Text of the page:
Melody Tucker, 28, learned after the deaths that Thomas Tucker was a distant cousin of her husband, Sgt. Robert Tucker, who is also deployed in Iraq.

“I cry about every soldier killed,” she said. “This just brought it home a little more.”

Melody Tucker is eagerly awaiting the return of her husband, hoping it will be sometime in September — the same month he went over last year.

“Every life lost is a tragedy,” she said. “But the way these two gentlemen died, I don’t even know how to express how I feel about it.”

By ERIK SCHELZIG, Associated Press Writer

US military vows to punish killers of two abducted soldiers

By: Grey Eagle | 29 Jun 06

by Sam Dagher, Associated Press Writer

The US military vowed to punish insurgents who abducted and brutally killed two soldiers more than a week ago describing the area south of Baghdad as a theater for brutal guerilla warfare.

“We reaffirm our commitment to tracking down those responsible for their brutal slayings and bring them to justice,” said Major General JD Thurman of the US Army’s 4th Infantry Division.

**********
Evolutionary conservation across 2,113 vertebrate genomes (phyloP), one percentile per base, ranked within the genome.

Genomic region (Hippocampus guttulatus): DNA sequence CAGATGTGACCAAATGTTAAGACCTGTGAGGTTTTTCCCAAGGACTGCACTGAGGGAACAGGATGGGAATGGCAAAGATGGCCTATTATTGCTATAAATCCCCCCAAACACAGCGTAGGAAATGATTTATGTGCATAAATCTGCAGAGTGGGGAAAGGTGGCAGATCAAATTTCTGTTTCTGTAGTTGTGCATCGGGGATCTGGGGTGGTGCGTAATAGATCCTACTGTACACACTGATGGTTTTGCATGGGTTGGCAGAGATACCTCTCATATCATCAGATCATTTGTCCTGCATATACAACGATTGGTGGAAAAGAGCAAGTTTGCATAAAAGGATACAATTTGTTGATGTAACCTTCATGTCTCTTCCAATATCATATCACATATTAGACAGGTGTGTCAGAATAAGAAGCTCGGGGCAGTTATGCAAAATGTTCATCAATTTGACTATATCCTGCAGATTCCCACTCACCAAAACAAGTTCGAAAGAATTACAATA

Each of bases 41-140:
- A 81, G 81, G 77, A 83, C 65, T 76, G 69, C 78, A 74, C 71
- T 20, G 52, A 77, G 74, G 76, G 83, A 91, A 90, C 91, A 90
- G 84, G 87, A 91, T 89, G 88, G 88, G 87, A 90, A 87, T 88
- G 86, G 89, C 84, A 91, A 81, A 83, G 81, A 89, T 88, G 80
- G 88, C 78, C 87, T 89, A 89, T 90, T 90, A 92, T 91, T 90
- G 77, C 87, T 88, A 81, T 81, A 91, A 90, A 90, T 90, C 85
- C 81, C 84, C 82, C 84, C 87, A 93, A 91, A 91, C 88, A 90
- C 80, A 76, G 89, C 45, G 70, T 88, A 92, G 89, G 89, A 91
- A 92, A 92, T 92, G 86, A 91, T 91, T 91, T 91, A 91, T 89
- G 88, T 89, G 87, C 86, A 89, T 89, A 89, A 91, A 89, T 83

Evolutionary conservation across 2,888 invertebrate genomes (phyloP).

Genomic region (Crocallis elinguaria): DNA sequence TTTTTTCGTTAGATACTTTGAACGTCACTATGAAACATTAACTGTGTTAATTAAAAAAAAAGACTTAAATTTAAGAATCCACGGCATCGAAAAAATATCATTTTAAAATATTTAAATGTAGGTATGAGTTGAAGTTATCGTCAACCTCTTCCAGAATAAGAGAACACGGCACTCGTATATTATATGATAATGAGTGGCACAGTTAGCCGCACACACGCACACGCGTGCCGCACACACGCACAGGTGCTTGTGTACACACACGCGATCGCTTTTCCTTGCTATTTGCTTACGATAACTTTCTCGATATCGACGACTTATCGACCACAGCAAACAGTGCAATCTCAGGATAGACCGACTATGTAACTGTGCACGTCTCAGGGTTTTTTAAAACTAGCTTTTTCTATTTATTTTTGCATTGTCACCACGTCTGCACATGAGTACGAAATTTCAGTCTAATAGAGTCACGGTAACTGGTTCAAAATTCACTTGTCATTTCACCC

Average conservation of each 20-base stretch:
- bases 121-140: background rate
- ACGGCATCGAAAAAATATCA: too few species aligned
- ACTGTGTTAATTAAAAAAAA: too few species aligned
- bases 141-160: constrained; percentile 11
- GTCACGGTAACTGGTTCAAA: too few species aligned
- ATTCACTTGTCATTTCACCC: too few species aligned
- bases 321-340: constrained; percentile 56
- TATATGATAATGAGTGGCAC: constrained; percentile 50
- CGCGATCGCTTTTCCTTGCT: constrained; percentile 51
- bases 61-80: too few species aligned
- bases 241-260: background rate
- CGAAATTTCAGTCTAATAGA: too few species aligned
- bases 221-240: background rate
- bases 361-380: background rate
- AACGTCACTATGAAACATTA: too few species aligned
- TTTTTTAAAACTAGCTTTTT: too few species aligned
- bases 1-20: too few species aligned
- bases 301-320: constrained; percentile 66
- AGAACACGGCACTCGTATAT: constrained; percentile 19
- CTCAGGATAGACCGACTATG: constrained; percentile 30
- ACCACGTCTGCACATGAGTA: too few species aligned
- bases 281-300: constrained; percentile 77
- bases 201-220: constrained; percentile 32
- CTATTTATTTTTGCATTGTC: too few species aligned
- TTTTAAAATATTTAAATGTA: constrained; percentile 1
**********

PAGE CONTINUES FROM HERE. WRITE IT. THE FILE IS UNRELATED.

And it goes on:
“We will be relentless in pursuing the perpetrators.”

Thurman, who commands the US-led coalition force of some 30,000 soldiers responsible for Baghdad and areas to the south, including Babil, Karbala and Najaf provinces, said a formal probe had been initiated into the killings.

The “severely traumatized” bodies of the two soldiers, Kristian Menchaca, 23, and Thomas Tucker, 25, had been discovered on June 19 near a canal in the insurgent-stronghold of Yusifiyah, south of Baghdad. They had been abducted three days before by insurgents who attacked an observation post they had been manning.

A third soldier was killed in the attack, claimed in by the Mujahedeen Shura (consultative) Council, a coalition of militant insurgent groups led by Al-Qaeda’s Iraq branch.

A visibly emotional Thurman reconstructed the abduction, the massive hunt that ensued and the eventual recovery of the bodies in what was one of the two only confirmed instances of US soldiers being kidnapped by insurgents since the fall of Saddam Hussein’s regime in April 2003.

Sergeant Keith “Matt” Maupin, remains listed as missing in action after he was captured on April 9, 2004 in an ambush by rebels west of Baghdad.